You might think that data backup is your own business and outside of the GDPR. Unfortunately, it’s not. Losing data – due to a hardware failure, accidental deletion, or a cyber-attack – is another breach of the GDPR.
Backups that are stored on-site are vulnerable to cyber-attacks (the backup gets taken down at the same time as the rest of the network), additionally, there are the physical risks of fire, flood, and theft.
My insurance company recently miscalculated my premiums because certain data relating to my house was lost when systems were changed over two years previously. They ‘lost’ the data. Nowadays, they’d be falling short of their GDPR responsibilities.
‘Data subjects’ – the GDPR moniker for persons that we might otherwise call client, customer, patient, or employee – have rights. One is the ‘right to deletion’ and the other is ‘data portability’ (“I’m leaving, please give me my data so I can take it with me!”).
You’ll need to think through how you reconcile these rights alongside your need to keep backup copies, as well as the requirements of other agencies (HMRC, FCA, etc.). Requirements may be in conflict, there is no ‘right’ answer, you’ll need to find a reasonable compromise that you can articulate and stand by.
GDPR Compliance to-do: Ensure you are backing up to an off-site backup service (or one that backs up to a completely different network to the one that holds your working data). Resolve any potential conflicts between data retention, the rights of the data subjects, and the requirements of other agencies.
Staff need to be aware of your policies regarding GDPR and these need to be baked into your data handling procedures. It’s an easy sentence to write, harder to do.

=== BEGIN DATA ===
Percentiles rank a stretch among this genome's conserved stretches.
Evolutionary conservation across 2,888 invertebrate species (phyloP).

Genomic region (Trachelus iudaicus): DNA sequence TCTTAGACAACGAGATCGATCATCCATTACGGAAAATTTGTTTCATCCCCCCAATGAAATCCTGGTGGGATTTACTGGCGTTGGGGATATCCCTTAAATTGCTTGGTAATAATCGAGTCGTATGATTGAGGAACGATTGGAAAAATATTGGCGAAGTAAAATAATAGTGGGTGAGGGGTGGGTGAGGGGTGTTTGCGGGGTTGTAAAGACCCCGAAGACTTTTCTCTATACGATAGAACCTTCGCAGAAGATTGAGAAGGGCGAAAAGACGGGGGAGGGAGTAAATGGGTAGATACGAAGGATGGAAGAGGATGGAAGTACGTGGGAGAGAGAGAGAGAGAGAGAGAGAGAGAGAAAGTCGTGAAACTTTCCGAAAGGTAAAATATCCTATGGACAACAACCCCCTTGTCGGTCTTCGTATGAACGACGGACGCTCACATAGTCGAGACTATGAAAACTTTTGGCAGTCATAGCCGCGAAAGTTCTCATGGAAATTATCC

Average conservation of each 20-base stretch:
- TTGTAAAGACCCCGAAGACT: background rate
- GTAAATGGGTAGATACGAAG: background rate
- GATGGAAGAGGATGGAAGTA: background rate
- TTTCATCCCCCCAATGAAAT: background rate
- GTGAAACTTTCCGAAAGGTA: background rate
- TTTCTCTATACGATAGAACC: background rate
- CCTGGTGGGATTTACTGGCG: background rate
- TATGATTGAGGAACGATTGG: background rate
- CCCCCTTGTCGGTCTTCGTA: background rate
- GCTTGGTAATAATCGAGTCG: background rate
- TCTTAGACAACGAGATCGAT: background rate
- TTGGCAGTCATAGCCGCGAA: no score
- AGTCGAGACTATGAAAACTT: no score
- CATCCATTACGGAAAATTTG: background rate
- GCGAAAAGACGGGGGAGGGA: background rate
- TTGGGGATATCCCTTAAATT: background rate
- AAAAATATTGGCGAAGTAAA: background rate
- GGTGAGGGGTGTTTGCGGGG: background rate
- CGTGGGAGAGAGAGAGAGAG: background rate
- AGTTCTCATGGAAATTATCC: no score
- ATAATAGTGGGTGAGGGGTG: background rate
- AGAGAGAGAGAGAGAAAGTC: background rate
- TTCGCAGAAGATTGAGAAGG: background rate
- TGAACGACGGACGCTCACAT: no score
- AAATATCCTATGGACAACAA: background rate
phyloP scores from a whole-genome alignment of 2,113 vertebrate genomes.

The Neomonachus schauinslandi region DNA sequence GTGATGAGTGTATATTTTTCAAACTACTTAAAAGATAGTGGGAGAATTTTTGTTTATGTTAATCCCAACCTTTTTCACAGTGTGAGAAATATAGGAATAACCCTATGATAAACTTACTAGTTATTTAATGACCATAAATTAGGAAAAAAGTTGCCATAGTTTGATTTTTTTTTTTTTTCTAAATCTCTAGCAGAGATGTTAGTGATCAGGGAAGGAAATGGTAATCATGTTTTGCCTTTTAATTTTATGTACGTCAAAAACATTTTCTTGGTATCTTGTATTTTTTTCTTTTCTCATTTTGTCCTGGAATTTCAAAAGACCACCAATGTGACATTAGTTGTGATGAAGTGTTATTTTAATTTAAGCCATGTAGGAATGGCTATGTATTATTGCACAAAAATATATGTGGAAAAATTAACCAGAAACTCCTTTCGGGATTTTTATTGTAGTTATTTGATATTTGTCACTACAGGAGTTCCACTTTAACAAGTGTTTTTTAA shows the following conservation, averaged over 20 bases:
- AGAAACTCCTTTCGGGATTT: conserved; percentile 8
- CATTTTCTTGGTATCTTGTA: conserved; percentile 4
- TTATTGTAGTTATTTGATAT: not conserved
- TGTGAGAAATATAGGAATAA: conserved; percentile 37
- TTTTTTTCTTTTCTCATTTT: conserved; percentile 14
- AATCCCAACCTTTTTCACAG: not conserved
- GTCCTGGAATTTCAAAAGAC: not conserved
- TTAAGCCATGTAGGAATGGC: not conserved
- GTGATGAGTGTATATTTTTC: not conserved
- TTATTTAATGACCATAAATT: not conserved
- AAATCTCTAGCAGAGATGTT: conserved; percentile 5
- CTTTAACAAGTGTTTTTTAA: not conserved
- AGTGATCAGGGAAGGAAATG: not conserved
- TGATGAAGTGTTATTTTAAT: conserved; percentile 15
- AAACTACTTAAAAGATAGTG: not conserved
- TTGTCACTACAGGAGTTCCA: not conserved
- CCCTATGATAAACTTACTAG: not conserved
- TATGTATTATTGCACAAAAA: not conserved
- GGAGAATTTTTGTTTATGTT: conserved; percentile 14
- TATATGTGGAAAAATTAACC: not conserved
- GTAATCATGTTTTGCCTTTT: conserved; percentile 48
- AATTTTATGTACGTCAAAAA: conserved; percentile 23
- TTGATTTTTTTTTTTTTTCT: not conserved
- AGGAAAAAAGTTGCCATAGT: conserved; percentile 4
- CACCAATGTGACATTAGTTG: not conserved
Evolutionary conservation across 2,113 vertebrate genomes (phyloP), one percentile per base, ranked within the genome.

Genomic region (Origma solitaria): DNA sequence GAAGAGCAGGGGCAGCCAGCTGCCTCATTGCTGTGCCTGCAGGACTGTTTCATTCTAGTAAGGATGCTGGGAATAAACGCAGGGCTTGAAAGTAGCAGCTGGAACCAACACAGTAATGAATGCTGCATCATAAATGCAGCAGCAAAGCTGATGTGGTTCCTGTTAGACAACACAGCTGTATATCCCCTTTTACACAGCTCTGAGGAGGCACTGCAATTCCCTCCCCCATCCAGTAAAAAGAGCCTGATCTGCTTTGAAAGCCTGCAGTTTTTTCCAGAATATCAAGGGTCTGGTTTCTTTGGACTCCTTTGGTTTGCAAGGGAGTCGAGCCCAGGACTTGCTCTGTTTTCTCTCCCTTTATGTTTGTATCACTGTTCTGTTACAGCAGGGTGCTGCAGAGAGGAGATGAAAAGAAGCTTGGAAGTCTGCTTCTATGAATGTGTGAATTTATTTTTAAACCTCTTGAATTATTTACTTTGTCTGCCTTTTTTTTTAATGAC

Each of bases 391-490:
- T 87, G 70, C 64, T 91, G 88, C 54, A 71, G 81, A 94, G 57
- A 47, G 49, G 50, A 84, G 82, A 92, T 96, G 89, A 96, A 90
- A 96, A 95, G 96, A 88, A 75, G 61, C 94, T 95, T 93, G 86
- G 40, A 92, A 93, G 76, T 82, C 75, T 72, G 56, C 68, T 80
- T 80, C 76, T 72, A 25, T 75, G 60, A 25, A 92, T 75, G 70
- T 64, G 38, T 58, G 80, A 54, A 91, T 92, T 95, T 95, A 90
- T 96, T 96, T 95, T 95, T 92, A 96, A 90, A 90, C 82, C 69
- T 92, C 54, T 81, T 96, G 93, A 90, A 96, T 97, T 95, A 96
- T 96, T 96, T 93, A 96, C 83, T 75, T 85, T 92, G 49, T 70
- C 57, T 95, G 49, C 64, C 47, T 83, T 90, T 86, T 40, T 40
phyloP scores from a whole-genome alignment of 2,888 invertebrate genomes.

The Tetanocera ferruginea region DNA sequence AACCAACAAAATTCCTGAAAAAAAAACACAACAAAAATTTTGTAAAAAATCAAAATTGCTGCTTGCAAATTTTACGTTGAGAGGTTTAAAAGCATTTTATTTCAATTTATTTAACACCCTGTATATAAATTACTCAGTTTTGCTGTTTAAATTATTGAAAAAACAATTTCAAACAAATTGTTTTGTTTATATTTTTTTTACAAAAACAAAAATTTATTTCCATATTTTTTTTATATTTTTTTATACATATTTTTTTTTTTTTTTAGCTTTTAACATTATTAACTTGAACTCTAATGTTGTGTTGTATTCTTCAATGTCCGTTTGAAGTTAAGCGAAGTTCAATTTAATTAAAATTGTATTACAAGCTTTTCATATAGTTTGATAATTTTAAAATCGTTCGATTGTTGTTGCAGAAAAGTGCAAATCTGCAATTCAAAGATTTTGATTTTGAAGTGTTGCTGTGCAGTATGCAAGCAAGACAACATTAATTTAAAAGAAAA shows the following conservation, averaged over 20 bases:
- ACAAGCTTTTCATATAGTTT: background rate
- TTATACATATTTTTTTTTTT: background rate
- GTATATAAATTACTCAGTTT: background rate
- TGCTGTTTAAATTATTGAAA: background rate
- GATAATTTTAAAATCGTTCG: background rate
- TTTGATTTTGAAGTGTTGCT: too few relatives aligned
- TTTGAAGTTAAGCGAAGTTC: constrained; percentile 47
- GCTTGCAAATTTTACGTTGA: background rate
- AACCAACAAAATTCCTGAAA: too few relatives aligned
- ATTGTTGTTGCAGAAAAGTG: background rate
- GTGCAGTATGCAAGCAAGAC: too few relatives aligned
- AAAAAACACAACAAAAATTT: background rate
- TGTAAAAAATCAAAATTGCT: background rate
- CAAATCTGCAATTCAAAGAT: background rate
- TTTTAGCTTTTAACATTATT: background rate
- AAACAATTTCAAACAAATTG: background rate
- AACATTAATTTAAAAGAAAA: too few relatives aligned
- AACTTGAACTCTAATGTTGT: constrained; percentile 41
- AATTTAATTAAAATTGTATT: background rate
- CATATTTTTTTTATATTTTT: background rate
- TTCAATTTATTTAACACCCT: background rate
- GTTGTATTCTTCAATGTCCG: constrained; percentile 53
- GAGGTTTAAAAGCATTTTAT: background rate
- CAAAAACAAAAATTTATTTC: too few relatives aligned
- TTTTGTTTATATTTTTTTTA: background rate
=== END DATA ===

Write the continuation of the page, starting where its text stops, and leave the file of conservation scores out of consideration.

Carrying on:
Staff will need to know, understand and follow your security policy, and be wise to the signs of malware attacks and other fraudulent activities.
What would happen if the burglar alarm went off at your office, but no one responded to it? It wouldn’t be of much use. It’s the same with your cyber security technologies (firewalls and gateways). If they detect a possible threat, but no one is listening to the alarms, they are ineffective.
GDPR Compliance to-do: Make sure your IT security systems are being monitored by someone who knows what action to take. This may be something that is best outsourced to an IT partner who can provide 24×7 system monitoring.
When we think of handling personal data we normally think about our information systems – like CRM, Payroll or ERP – but communications systems, most notably email, is overlooked.
The truth is, our emails are littered with personally identifiable information, in many cases more so than other IT systems.
Names, addresses, conversations about individuals, opinions – not to ignore the obvious one of email addresses themselves – are all in there. And then of course the small matter of the attachments and all the personal data they contain.